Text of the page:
Describing thrombus formation in vivo using fractional platelet labelling, confocal microscopy and Python analysis

Optical – Scientific Presentation
14:15 – 15:05 (Sydney Time) | Tuesday 16 Feb 2020

Abstract

Thrombotic disease is the biggest cause of death and disability worldwide, thus improved treatment strategies to prevent excessive thrombosis are highly desirable. In order to find safer/more effective anti-thrombotic treatments a detailed understanding of thrombus formation is central. We aimed to develop a microscopy-based method and analysis strategy that provide detailed information about thrombus dynamics and platelet behaviour in a forming thrombus in the living mouse. To this end, donor platelets were dual labelled with a platelet marker and a calcium dye and injected into a recipient mouse which was subjected to laser-induced vessel injury and 4D confocal intravital imaging using a Nikon A1R confocal microscope platform. High temporal resolution z-stacks were acquired to image thrombus dynamics. Data was analysed using customised image processing/analysis scripts written in the programming language Python. Application of a tracking algorithm allowed us to follow the intra-thrombus movement of thousands of individual platelets over time.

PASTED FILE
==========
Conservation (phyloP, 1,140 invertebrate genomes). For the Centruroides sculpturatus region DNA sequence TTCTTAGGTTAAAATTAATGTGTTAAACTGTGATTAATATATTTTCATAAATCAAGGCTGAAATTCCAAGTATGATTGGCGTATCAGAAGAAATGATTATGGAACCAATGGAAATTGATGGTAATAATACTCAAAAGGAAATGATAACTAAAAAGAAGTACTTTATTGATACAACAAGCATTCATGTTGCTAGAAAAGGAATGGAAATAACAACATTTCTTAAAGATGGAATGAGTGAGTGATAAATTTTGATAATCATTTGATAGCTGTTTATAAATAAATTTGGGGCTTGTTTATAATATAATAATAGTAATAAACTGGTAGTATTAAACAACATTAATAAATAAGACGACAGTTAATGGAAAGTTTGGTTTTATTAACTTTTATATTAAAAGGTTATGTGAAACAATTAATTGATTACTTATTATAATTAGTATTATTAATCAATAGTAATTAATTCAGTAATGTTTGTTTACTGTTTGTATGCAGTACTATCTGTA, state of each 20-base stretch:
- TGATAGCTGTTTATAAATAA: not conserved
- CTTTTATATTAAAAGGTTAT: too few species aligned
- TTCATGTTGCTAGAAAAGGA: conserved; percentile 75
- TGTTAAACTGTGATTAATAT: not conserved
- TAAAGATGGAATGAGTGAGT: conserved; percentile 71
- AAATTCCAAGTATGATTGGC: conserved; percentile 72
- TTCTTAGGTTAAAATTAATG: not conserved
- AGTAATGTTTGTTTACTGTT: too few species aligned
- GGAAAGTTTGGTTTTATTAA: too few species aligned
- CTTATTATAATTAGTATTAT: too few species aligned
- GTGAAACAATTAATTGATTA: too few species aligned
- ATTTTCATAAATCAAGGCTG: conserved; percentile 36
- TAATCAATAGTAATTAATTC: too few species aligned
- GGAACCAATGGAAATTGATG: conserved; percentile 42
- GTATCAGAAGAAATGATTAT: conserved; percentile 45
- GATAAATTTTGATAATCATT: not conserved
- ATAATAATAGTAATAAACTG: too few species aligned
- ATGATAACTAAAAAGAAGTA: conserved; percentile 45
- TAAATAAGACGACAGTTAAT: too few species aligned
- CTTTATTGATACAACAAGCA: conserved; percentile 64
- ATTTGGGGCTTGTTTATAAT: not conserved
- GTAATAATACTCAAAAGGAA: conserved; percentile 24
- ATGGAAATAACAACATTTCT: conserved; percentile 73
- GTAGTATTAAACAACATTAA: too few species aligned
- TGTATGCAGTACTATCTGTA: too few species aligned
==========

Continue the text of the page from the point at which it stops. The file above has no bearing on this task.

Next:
Using this live animal microscopy method we describe in detail the dynamics of thrombus formation as well as how individual platelets behave to form a thrombus in vivo. Determining the 3D position and activation state of platelets provides information about the size, stability, density and reorganisation of different parts of the thrombus. Platelet tracking revealed surprisingly dynamic and coordinated platelet intra-thrombus movement patterns. The increased level of detail obtained using this method will likely increase our understanding of how targeting different platelet activation pathways affects thrombus formation, as well as possibly help us identify potential new targets for anti-thrombotic treatments.

Speaker

Pia Larsson

Pia Larsson

Monash University

Bio available soon